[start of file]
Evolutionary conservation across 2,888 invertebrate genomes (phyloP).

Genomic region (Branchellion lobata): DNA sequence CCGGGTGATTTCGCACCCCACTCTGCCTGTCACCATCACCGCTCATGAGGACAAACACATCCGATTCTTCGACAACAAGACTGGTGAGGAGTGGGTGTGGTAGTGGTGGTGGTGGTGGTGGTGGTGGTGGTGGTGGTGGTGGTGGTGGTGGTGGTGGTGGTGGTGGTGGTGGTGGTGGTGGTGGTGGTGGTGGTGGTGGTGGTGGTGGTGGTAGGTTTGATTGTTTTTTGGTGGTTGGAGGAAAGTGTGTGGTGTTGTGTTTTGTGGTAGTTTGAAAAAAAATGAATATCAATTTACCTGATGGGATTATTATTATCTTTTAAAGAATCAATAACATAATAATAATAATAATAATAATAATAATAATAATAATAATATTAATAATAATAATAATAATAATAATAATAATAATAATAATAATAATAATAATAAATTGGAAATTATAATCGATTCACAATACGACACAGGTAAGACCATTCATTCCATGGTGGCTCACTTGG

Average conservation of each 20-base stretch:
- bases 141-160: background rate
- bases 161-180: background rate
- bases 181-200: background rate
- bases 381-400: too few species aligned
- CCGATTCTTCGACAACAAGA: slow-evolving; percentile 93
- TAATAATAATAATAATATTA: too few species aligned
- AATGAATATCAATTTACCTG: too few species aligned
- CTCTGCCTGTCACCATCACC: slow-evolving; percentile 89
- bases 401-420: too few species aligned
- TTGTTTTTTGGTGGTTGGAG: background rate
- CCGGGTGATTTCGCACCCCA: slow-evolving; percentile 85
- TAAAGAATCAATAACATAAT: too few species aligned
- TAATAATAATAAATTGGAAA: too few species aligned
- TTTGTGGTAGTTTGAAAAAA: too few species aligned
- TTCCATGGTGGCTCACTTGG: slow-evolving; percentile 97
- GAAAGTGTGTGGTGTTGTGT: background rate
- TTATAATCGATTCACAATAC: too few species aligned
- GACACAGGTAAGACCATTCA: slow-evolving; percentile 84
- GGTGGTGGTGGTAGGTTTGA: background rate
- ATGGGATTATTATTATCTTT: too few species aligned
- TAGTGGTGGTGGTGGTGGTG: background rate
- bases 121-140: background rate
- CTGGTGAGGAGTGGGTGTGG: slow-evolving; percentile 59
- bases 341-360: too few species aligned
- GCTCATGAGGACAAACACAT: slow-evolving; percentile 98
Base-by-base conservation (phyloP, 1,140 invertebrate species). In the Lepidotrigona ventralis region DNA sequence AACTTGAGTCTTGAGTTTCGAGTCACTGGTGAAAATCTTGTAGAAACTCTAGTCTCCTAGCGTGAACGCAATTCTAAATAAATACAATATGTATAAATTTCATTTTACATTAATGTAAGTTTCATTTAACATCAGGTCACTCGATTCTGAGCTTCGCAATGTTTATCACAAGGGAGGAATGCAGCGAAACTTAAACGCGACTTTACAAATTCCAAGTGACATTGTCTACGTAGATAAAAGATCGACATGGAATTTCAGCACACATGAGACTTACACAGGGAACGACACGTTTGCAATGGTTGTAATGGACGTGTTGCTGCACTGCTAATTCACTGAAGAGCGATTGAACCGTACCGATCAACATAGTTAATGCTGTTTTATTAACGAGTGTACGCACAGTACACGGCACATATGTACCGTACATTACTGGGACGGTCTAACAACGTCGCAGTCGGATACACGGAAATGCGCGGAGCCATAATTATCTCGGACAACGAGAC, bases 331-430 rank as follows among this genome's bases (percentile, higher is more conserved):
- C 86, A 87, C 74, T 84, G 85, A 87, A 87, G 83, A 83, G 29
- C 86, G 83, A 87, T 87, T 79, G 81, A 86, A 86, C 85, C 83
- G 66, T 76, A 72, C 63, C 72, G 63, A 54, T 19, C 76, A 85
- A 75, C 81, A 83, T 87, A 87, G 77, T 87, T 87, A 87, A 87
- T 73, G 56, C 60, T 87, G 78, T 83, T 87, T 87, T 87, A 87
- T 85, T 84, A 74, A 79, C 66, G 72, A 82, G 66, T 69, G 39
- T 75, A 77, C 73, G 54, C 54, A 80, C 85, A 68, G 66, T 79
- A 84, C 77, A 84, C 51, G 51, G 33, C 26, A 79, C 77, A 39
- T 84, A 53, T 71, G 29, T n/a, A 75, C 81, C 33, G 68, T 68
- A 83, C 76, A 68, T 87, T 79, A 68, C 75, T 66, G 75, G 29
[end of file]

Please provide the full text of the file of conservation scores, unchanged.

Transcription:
Evolutionary conservation across 2,888 invertebrate genomes (phyloP).

Genomic region (Branchellion lobata): DNA sequence CCGGGTGATTTCGCACCCCACTCTGCCTGTCACCATCACCGCTCATGAGGACAAACACATCCGATTCTTCGACAACAAGACTGGTGAGGAGTGGGTGTGGTAGTGGTGGTGGTGGTGGTGGTGGTGGTGGTGGTGGTGGTGGTGGTGGTGGTGGTGGTGGTGGTGGTGGTGGTGGTGGTGGTGGTGGTGGTGGTGGTGGTGGTGGTGGTGGTAGGTTTGATTGTTTTTTGGTGGTTGGAGGAAAGTGTGTGGTGTTGTGTTTTGTGGTAGTTTGAAAAAAAATGAATATCAATTTACCTGATGGGATTATTATTATCTTTTAAAGAATCAATAACATAATAATAATAATAATAATAATAATAATAATAATAATAATATTAATAATAATAATAATAATAATAATAATAATAATAATAATAATAATAATAATAAATTGGAAATTATAATCGATTCACAATACGACACAGGTAAGACCATTCATTCCATGGTGGCTCACTTGG

Average conservation of each 20-base stretch:
- bases 141-160: background rate
- bases 161-180: background rate
- bases 181-200: background rate
- bases 381-400: too few species aligned
- CCGATTCTTCGACAACAAGA: slow-evolving; percentile 93
- TAATAATAATAATAATATTA: too few species aligned
- AATGAATATCAATTTACCTG: too few species aligned
- CTCTGCCTGTCACCATCACC: slow-evolving; percentile 89
- bases 401-420: too few species aligned
- TTGTTTTTTGGTGGTTGGAG: background rate
- CCGGGTGATTTCGCACCCCA: slow-evolving; percentile 85
- TAAAGAATCAATAACATAAT: too few species aligned
- TAATAATAATAAATTGGAAA: too few species aligned
- TTTGTGGTAGTTTGAAAAAA: too few species aligned
- TTCCATGGTGGCTCACTTGG: slow-evolving; percentile 97
- GAAAGTGTGTGGTGTTGTGT: background rate
- TTATAATCGATTCACAATAC: too few species aligned
- GACACAGGTAAGACCATTCA: slow-evolving; percentile 84
- GGTGGTGGTGGTAGGTTTGA: background rate
- ATGGGATTATTATTATCTTT: too few species aligned
- TAGTGGTGGTGGTGGTGGTG: background rate
- bases 121-140: background rate
- CTGGTGAGGAGTGGGTGTGG: slow-evolving; percentile 59
- bases 341-360: too few species aligned
- GCTCATGAGGACAAACACAT: slow-evolving; percentile 98
Base-by-base conservation (phyloP, 1,140 invertebrate species). In the Lepidotrigona ventralis region DNA sequence AACTTGAGTCTTGAGTTTCGAGTCACTGGTGAAAATCTTGTAGAAACTCTAGTCTCCTAGCGTGAACGCAATTCTAAATAAATACAATATGTATAAATTTCATTTTACATTAATGTAAGTTTCATTTAACATCAGGTCACTCGATTCTGAGCTTCGCAATGTTTATCACAAGGGAGGAATGCAGCGAAACTTAAACGCGACTTTACAAATTCCAAGTGACATTGTCTACGTAGATAAAAGATCGACATGGAATTTCAGCACACATGAGACTTACACAGGGAACGACACGTTTGCAATGGTTGTAATGGACGTGTTGCTGCACTGCTAATTCACTGAAGAGCGATTGAACCGTACCGATCAACATAGTTAATGCTGTTTTATTAACGAGTGTACGCACAGTACACGGCACATATGTACCGTACATTACTGGGACGGTCTAACAACGTCGCAGTCGGATACACGGAAATGCGCGGAGCCATAATTATCTCGGACAACGAGAC, bases 331-430 rank as follows among this genome's bases (percentile, higher is more conserved):
- C 86, A 87, C 74, T 84, G 85, A 87, A 87, G 83, A 83, G 29
- C 86, G 83, A 87, T 87, T 79, G 81, A 86, A 86, C 85, C 83
- G 66, T 76, A 72, C 63, C 72, G 63, A 54, T 19, C 76, A 85
- A 75, C 81, A 83, T 87, A 87, G 77, T 87, T 87, A 87, A 87
- T 73, G 56, C 60, T 87, G 78, T 83, T 87, T 87, T 87, A 87
- T 85, T 84, A 74, A 79, C 66, G 72, A 82, G 66, T 69, G 39
- T 75, A 77, C 73, G 54, C 54, A 80, C 85, A 68, G 66, T 79
- A 84, C 77, A 84, C 51, G 51, G 33, C 26, A 79, C 77, A 39
- T 84, A 53, T 71, G 29, T n/a, A 75, C 81, C 33, G 68, T 68
- A 83, C 76, A 68, T 87, T 79, A 68, C 75, T 66, G 75, G 29